3 Tips for Selecting a Chief Investment Officer
Here at the Connecticut Health Foundation (CT Health), we often get asked: “As a nonprofit organization that does no fundraising, where does the foundation’s money come from?” The short answer is that it comes from our investment portfolio’s total return (income, realized gains and losses and market appreciation or depreciation) that is carefully managed to p rovide a steady source of support for our initiatives.
That management piece, however, involves a lot of work. Recently, our Vice President of Finance Carol Pollack and the Finance and Investment Committee of the board, spearheaded a search for an external chief investment officer (CIO). Here Carol reviews the differences in investment models, and shares tips for other nonprofits that may undertake this search.
Since the beginning, CT Health, along with its Finance and Investment Committee, has used a traditional investment advisor to help manage our investment portfolio. In the middle of last year, however, we decided to re-examine this model because of the committee’s desire to be more strategically focused and a need to reduce demands on limited staff.
We found that another model involved the use of a CIO, either as an internal resource or an external firm acting in this role. What is the difference between the advisory model and the CIO model? Namely, the degree of autonomy. An investment advisor and CIO perform (for the most part) the same activities, but an investment advisor seeks approval before carrying out these activities. A CIO, on the other hand, does nearly all of these things independently.
What empowers the CIO to act independently is the creation of a comprehensive investment policy. A CIO would first lead us through the process of developing this policy, including elements such as investment return objectives, tolerance for risk, spending policy, and more. With this agreed-upon framework in place, the CIO can then act with full support of the committee.
This model appealed to us, so our next decision was to determine whether this CIO should be internal or external. For a foundation our size, having an external CIO made the most sense.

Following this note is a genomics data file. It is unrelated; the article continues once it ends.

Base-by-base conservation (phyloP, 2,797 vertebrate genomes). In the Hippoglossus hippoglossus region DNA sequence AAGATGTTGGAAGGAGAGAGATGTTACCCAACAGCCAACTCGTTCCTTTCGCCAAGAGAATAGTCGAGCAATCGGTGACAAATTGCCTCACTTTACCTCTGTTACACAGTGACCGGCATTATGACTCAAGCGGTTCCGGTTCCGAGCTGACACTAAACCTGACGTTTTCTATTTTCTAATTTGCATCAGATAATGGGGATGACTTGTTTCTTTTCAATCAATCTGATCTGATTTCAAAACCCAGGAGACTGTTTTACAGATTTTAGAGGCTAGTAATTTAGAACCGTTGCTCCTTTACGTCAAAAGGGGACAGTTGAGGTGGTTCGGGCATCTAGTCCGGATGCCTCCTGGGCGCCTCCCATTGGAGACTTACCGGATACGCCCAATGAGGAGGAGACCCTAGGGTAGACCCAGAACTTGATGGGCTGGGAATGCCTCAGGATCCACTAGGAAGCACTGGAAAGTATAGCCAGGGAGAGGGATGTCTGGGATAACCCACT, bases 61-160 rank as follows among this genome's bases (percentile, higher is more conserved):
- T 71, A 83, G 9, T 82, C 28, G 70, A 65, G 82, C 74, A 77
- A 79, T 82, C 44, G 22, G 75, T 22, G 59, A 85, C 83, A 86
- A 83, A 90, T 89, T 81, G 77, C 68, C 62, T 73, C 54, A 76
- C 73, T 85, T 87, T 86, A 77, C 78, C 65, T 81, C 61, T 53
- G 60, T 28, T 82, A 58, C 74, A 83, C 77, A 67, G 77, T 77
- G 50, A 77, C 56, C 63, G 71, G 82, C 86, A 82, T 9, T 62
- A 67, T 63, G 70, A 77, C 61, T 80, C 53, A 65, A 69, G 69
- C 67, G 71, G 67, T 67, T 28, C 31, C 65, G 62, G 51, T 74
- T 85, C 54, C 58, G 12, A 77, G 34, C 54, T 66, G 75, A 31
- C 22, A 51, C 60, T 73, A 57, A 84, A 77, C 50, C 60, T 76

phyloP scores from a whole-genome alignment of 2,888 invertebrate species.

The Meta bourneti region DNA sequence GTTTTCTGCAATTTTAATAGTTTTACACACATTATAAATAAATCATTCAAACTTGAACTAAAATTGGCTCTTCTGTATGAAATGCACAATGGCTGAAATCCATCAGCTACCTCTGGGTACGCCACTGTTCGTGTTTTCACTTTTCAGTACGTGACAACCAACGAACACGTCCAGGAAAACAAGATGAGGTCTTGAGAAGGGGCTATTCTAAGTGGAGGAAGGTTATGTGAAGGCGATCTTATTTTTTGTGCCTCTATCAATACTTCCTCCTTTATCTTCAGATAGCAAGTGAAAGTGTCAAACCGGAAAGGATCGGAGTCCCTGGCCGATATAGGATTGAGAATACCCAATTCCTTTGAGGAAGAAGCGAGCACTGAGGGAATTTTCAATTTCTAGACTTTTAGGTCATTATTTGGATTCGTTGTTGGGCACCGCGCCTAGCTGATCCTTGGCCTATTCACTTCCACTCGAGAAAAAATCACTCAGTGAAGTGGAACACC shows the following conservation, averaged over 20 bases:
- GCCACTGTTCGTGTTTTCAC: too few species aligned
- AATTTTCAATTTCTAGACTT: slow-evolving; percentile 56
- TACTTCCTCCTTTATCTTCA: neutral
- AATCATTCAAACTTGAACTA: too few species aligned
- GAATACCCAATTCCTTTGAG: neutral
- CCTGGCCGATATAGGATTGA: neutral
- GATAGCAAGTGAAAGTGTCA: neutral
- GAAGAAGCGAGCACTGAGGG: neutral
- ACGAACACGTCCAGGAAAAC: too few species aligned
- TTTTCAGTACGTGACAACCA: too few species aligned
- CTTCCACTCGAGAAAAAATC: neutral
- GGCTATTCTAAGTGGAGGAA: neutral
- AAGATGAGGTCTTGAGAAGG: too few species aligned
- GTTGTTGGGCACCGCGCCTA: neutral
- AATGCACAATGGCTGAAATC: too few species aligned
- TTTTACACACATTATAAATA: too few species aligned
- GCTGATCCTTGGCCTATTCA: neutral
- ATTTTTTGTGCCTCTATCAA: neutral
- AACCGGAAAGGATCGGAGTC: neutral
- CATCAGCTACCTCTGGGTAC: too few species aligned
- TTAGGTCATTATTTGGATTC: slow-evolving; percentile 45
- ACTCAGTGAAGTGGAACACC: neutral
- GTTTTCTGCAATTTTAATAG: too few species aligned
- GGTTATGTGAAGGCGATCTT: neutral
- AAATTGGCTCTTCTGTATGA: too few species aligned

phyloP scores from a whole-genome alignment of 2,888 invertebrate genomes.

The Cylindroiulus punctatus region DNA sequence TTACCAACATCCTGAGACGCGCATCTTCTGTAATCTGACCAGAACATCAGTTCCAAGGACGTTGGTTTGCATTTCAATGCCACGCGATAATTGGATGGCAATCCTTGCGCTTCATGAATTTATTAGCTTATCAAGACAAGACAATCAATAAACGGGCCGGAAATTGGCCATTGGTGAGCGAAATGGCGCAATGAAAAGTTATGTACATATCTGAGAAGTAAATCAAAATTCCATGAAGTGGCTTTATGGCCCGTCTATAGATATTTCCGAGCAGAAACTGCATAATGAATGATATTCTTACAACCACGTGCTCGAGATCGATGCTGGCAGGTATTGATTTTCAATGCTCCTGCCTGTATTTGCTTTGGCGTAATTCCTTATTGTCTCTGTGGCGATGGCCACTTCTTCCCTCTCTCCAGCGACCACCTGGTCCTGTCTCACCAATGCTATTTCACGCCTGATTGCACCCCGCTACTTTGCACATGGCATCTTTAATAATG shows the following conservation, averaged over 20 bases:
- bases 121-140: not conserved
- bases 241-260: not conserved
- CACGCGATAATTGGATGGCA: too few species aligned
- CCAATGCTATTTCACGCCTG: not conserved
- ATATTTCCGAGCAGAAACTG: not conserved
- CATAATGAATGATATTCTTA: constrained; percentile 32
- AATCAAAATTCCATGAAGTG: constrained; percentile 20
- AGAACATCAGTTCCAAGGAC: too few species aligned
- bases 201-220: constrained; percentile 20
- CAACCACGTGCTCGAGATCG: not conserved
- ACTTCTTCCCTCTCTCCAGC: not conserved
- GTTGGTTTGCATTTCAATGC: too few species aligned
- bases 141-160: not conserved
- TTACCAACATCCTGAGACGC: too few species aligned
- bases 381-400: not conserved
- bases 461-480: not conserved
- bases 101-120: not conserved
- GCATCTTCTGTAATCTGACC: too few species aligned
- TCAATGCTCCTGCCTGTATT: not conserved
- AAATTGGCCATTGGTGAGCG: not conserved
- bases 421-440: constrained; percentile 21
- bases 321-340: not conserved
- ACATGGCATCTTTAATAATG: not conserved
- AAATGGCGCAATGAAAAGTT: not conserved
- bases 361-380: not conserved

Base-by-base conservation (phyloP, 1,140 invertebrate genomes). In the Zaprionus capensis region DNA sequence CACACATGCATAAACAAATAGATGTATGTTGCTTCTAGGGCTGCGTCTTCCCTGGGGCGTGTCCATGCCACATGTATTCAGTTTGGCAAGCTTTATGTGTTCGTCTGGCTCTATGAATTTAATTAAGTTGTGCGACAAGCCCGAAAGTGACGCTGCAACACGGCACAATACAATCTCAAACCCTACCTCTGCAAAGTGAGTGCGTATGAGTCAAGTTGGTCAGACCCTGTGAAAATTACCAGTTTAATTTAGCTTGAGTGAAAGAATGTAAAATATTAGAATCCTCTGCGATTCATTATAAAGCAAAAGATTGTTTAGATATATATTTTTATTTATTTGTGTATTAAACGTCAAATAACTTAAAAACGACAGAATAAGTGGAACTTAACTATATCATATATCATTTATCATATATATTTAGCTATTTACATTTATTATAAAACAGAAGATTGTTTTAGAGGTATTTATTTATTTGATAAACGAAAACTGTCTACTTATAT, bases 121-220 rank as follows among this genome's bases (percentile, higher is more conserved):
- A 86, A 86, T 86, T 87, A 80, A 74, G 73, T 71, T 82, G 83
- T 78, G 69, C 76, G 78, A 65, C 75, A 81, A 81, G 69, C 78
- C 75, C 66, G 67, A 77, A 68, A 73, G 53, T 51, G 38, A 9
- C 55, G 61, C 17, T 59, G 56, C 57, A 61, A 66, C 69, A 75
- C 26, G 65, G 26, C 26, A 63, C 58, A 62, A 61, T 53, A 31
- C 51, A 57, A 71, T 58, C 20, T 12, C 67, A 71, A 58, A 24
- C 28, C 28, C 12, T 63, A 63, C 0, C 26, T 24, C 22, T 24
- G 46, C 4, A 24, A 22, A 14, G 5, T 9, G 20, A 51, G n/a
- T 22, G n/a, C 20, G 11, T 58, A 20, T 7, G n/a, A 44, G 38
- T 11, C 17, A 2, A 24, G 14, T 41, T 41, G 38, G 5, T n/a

Searching for a CIO was a six-month process, and involved a lot of work on the part of staff and the committee. Here’s what we learned along the way:
- Develop a comprehensive activities list. Write down all of the decisions that get made and all of the functions performed. We found it gave us a benchmark to evaluate our candidates’ capabilities against.
- Get everyone on the same page about fiduciary responsibility. Our full Finance and Investment Committee met to discuss what we viewed as our fiduciary responsibility and how this would mesh with giving decision-making autonomy to an external CIO. Figuring out what we would do, versus what the external CIO would do, helped everyone feel much more comfortable with moving to this model. It also informed the writing of our request for proposal (RFP).
- You can’t really compare apples to oranges. The most challenging piece for us was ensuring that we had truly comparable data on all candidates. Each candidate came with different data about their experience levels and investment performance. We had to do some extra legwork to make sure we could truly rate one candidate against another.
Ultimately, we selected Boston-based Cambridge Associates and we’re looking forward to working with them. We believe this approach will support a proper level of fiduciary responsibility by the committee while allowing them to be more strategic and result in less work for staff.
But we’d like to hear from you. Has your organization undertaken a similar initiative? What lessons did you learn along the way that you would share? Do you have any guidance for us as we start implementation?
**Photo courtesy of zbowling under the Creative Commons license.